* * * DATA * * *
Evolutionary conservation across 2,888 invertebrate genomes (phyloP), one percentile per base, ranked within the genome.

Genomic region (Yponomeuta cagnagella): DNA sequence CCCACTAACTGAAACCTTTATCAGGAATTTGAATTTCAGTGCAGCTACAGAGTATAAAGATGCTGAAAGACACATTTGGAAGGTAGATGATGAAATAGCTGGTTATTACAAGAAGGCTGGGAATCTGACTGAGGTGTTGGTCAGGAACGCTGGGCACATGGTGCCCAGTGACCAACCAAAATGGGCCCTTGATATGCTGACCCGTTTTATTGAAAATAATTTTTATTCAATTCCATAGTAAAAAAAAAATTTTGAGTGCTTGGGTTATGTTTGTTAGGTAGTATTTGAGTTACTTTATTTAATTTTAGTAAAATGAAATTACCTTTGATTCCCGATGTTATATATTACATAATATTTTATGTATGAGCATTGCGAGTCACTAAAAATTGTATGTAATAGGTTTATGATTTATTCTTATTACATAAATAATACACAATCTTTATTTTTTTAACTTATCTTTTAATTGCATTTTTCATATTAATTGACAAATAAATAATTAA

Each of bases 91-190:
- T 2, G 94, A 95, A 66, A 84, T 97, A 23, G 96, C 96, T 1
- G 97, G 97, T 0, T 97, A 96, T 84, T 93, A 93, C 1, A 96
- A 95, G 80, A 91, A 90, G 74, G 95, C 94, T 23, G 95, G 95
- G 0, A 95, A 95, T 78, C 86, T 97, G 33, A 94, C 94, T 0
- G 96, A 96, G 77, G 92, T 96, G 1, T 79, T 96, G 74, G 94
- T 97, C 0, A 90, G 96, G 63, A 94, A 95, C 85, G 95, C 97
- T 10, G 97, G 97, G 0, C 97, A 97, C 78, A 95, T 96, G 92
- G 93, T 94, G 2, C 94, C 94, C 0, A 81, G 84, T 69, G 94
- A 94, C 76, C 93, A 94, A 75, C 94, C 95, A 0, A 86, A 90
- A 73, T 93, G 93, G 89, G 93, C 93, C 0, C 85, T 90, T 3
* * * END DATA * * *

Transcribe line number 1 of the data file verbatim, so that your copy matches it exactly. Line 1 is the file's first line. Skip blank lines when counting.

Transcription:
Evolutionary conservation across 2,888 invertebrate genomes (phyloP), one percentile per base, ranked within the genome.